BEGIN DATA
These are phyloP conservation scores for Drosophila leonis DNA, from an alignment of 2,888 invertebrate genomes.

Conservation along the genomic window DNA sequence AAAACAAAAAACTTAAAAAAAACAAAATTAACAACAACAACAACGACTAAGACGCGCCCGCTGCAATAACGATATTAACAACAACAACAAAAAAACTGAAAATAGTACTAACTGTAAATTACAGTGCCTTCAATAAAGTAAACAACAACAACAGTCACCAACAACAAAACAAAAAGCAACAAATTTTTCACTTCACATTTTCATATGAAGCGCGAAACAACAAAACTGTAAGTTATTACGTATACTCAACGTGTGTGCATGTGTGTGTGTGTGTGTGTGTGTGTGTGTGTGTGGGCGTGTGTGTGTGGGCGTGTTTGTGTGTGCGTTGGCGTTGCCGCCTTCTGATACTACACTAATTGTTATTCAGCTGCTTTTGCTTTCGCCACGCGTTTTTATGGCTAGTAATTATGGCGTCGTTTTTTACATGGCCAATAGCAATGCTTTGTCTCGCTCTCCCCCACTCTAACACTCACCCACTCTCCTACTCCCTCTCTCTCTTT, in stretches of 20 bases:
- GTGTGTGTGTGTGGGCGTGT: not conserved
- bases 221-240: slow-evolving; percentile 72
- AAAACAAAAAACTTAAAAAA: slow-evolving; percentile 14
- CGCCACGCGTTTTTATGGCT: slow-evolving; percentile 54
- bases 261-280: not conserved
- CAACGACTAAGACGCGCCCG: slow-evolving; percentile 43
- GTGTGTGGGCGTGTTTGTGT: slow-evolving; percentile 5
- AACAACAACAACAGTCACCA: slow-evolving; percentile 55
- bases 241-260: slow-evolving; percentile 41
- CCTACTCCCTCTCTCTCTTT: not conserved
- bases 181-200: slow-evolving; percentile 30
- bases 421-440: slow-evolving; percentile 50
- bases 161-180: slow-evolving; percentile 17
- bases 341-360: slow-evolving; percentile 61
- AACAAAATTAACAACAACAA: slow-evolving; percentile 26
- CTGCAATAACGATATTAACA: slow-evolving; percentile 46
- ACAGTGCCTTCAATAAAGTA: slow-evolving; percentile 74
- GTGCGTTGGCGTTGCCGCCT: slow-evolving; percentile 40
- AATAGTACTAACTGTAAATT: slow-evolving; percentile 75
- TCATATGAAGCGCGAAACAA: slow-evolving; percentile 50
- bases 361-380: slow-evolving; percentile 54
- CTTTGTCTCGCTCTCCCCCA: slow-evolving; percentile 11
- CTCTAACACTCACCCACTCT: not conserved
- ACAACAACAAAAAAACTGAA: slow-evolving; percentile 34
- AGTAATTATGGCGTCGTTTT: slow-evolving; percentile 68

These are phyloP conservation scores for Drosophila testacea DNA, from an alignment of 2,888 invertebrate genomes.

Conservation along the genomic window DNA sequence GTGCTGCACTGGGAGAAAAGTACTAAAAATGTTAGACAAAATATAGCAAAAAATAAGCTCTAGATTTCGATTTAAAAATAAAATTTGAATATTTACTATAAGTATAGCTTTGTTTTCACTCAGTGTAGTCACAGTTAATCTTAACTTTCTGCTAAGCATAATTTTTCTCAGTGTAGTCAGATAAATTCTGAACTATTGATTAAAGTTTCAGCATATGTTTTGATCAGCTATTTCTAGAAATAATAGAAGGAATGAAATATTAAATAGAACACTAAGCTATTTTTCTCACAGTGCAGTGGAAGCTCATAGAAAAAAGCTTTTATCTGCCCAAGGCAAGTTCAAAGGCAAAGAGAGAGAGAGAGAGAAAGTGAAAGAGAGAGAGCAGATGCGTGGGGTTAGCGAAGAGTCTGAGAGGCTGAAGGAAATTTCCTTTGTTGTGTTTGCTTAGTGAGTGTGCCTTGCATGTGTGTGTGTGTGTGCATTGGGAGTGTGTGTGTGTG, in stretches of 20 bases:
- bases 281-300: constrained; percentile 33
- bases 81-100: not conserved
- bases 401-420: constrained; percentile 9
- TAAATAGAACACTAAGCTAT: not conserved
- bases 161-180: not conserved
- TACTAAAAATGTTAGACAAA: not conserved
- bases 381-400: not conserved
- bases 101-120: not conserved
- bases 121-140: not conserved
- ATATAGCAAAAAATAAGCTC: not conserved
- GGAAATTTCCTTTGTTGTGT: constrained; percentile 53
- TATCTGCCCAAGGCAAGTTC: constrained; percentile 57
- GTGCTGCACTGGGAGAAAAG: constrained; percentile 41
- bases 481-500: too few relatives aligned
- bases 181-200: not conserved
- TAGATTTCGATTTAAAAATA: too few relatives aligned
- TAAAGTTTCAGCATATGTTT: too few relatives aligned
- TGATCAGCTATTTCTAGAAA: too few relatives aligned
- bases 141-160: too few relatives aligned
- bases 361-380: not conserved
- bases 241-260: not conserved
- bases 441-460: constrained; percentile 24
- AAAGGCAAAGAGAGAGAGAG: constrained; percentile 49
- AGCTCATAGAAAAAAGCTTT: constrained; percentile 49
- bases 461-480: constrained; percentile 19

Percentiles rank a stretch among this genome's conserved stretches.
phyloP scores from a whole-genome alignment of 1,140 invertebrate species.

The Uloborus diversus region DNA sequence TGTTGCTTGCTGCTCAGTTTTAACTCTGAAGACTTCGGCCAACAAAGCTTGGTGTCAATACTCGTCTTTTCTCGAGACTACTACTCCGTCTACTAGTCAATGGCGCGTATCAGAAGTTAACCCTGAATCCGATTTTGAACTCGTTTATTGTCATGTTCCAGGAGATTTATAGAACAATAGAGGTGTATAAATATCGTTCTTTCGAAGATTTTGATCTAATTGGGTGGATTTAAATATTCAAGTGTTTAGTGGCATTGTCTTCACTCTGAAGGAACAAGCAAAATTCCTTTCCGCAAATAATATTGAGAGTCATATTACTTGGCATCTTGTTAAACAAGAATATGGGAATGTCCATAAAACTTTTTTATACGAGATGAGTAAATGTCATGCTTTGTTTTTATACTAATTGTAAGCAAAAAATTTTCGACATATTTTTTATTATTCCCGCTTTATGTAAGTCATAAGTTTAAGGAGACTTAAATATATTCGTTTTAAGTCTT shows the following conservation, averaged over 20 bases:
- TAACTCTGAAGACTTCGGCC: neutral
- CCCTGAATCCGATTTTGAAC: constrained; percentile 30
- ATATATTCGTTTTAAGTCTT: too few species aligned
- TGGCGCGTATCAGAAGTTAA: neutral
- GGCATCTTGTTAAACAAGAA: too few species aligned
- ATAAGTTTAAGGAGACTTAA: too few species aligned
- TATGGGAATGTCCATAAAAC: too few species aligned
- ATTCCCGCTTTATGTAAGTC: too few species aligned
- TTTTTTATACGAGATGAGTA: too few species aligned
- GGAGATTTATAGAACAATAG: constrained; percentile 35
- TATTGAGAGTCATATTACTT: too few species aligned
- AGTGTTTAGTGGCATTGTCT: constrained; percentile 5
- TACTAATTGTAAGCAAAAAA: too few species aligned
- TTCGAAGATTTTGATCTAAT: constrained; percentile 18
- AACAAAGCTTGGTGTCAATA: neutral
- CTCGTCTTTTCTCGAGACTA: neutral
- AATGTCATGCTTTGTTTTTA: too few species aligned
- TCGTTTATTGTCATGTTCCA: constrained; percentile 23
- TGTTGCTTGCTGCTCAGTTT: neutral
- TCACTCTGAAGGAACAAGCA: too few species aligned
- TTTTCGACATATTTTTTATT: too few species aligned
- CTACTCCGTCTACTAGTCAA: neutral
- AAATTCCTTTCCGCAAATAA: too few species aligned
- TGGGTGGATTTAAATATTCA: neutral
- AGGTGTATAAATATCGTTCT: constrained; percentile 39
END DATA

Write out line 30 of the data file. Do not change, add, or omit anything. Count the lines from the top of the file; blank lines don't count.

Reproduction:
- bases 281-300: constrained; percentile 33